Linking trees and DNA
Big news on the genetic genealogy front today — an announcement from MyHeritage that it has partnered with 23andMe to provide a tie-in between the DNA information of 23andMe and the family trees and matching technology of MyHeritage starting early next year.
According to MyHeritage:
23andMe will provide its 750,000+ customers special access to MyHeritage’s family tree tools and matching technologies directly from its website. Eventually they will replace 23andMe’s own family tree editor. 23andMe’s customers will enjoy automated family history discoveries by MyHeritage such as Smart Matches™ and Record Matches, bringing them significant new opportunities to grow their family trees and to enrich their family history. This will be directly beneficial to all users of MyHeritage as well.
MyHeritage users will be able to purchase 23andMe’s Personal Genome Service® in addition to the DNA tests already offered by MyHeritage that are powered by MyHeritage’s other DNA partner, Family Tree DNA. The product integration that is planned between MyHeritage and 23andMe will take this a step further by allowing the use of DNA to prove or disprove matches found by MyHeritage; and the use of MyHeritage trees, records and matching to attempt to map better connections found by DNA.
The 23andMe Personal Genome Service® is a comprehensive genetic scan that analyzes saliva samples, enabling users to gain deeper insights into their genetics and ancestry.
MyHeritage and 23andMe plan to have the first phase of integration completed by early 2015.1
A press release issued jointly by MyHeritage and 23andMe2 adds these comments from the two companies:
• “We believe this collaboration with MyHeritage will offer our customers a vastly improved opportunity to build their family tree and discover new connections,” said Andy Page, President of 23andMe. “Given MyHeritage’s technology leadership in the ancestry space and vast global reach, we are excited about the value this relationship will bring to our customers around the world.”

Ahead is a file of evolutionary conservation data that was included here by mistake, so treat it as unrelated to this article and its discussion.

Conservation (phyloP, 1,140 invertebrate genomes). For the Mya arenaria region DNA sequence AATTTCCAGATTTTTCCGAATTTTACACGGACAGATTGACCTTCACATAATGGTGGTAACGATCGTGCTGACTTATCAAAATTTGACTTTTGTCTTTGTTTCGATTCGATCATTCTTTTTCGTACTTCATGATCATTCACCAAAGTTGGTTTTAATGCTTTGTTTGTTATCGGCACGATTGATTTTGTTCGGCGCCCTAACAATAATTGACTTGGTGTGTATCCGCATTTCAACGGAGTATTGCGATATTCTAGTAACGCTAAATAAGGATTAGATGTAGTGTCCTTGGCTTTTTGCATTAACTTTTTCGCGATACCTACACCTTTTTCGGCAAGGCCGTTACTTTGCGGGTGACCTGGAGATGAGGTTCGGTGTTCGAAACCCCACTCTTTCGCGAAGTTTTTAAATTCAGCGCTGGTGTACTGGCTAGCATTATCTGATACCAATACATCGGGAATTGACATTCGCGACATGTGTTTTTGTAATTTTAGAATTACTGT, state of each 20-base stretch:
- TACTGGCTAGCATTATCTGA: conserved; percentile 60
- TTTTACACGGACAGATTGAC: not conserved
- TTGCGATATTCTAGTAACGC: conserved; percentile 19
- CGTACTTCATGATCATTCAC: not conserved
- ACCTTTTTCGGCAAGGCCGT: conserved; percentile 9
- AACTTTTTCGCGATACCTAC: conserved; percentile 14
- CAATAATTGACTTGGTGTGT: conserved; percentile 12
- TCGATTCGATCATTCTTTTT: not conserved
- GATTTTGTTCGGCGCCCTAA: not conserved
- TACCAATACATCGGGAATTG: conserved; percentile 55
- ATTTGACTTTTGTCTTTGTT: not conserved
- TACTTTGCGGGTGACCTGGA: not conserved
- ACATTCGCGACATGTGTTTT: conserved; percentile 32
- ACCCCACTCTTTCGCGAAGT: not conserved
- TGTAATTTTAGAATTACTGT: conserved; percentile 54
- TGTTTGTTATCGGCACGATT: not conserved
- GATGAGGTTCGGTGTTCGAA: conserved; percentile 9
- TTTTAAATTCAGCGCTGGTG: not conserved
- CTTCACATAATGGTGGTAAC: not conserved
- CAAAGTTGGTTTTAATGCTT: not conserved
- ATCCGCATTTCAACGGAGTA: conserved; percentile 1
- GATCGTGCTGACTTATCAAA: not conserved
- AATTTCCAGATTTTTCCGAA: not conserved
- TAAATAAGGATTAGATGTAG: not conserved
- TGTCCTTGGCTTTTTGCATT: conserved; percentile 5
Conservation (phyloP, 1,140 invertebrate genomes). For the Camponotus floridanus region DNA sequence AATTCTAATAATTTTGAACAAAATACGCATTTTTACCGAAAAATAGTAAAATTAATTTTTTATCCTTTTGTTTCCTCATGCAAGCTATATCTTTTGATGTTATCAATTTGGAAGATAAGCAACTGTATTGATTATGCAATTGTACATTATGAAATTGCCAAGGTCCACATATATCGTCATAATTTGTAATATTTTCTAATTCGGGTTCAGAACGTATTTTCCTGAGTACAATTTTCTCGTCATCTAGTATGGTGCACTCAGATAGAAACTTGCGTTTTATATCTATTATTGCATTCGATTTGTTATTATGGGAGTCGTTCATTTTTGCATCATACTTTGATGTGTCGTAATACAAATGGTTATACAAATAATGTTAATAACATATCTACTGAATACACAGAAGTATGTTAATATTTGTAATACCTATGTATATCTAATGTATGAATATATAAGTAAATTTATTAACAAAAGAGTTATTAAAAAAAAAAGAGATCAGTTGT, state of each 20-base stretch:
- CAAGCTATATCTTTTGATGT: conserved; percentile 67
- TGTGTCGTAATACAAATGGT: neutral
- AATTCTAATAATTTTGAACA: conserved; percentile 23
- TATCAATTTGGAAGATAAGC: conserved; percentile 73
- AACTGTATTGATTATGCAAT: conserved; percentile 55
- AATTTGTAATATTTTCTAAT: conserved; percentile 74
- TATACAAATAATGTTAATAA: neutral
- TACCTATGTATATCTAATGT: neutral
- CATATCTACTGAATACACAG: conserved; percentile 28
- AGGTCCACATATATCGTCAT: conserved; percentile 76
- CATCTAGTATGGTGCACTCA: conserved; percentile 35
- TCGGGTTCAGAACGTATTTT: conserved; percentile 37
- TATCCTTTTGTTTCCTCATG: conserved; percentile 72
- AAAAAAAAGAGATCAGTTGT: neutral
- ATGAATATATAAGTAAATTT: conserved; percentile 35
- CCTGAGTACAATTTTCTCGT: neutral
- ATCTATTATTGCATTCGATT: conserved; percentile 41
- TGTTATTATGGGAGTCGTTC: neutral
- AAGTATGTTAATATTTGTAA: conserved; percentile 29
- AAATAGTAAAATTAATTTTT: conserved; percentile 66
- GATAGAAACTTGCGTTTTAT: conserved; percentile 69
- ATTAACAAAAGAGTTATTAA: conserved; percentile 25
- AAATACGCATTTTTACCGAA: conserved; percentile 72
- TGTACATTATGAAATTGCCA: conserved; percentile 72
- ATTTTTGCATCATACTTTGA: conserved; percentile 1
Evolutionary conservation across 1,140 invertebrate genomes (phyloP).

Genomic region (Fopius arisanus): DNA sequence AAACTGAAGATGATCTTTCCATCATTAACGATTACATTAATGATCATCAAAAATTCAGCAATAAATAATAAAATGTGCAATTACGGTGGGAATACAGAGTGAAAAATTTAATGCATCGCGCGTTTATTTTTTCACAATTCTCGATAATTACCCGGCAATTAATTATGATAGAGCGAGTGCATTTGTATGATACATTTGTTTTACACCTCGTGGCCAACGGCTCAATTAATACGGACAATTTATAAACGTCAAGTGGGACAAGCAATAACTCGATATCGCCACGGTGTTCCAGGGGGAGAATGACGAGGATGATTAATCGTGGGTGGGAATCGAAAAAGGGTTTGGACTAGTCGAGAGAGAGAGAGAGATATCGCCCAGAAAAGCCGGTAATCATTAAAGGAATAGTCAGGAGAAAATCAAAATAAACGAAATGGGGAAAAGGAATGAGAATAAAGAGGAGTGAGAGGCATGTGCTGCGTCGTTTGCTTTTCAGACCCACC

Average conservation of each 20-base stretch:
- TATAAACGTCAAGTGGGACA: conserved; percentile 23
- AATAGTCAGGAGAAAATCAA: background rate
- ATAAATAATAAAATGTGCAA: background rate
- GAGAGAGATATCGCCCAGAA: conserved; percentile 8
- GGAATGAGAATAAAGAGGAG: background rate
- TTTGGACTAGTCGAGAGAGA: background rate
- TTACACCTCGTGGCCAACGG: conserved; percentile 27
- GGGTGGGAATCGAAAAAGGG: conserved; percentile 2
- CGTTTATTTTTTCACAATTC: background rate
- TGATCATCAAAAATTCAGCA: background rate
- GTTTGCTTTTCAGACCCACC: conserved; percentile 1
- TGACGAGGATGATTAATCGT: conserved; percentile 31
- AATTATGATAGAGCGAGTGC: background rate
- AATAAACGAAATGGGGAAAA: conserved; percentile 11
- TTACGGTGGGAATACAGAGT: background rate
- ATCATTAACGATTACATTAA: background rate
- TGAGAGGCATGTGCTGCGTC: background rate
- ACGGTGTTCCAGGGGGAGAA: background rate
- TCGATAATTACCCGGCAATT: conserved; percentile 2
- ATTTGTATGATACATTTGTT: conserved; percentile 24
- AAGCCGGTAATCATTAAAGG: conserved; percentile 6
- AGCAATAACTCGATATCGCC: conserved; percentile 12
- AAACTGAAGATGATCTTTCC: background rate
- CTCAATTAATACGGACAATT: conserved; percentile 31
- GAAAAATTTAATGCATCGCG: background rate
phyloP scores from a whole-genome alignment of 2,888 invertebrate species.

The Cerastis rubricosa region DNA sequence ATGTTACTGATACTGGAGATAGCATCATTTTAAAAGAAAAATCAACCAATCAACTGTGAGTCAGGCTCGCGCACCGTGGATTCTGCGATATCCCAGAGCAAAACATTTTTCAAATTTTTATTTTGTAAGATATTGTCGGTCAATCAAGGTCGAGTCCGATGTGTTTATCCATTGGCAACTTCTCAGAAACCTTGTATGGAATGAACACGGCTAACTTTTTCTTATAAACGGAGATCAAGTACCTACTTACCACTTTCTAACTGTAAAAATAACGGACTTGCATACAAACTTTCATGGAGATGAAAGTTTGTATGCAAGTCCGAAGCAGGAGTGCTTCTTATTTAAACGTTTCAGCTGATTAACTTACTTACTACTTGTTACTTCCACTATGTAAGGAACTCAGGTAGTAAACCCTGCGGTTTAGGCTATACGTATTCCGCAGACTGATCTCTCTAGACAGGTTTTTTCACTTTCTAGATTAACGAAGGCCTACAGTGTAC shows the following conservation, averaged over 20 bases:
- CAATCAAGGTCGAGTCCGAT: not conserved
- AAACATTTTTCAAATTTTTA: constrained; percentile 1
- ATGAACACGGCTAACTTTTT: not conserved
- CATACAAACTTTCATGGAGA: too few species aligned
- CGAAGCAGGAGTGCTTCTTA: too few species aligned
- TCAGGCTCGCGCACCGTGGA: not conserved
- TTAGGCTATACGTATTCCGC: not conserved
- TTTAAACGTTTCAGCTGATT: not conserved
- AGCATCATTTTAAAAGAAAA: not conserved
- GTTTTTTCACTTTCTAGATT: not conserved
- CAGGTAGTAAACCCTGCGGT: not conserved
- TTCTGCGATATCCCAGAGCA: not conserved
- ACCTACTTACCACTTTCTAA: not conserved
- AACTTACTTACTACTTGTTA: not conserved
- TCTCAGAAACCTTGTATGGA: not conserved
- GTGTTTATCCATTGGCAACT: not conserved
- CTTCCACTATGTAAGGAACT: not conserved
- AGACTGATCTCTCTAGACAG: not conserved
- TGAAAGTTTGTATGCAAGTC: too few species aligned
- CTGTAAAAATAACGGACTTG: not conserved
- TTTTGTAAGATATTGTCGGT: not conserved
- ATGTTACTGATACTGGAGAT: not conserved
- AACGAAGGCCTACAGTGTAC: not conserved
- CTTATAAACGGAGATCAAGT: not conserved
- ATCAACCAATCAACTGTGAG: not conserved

• “Combining genealogy with DNA-based ancestry is the next evolution in uncovering family history,” said Gilad Japhet, Founder and CEO of MyHeritage. “DNA testing can connect you to relatives you never knew existed, who descend from shared ancestors centuries ago, but family trees and historical records are critical to map and fully understand these connections. We have great respect for 23andMe’s technology and values, and its pioneering approach to genetics represents strong potential value for our users in the future.”
What does this mean for genetic genealogy?
The Legal Genealogist loves it. Because I get to give my favorite answer:
Matching DNA results to well-documented family trees is the ultimate goal of genetic genealogy. We all hope to see that happen. But the operative phrase here is “well-documented family trees” — if the paper-trail research is wrong, linking the DNA results to the wrong people poses a serious risk of adding what looks like a scientific imprimatur to what is essentially genealogical garbage.
And we all know what happens then. It’s known as GIGO: garbage in, garbage out.
How much integration there will be between the DNA data of 23andMe on one hand and the family trees of MyHeritage on the other hand is yet unknown… and what system will be in place to correct an erroneous assignment of a link between two people to a particular line based on an erroneous paper trail is also unknown.
Properly used, properly understood, a system to verify family trees through DNA is a Good Thing.
Otherwise, well… remember GIGO.
- “MyHeritage Announces Major Collaboration with 23andMe,” MyHeritage Blog, posted 21 Oct 2014 (http://blog.myheritage.com/ : accessed 21 Oct 2014). ↩
- See “23andMe and MyHeritage Announce Strategic Collaboration and Product Integration,” BusinessWire, posted 21 Oct 2014 (http://www.businesswire.com/ : accessed 21 Oct 2014). ↩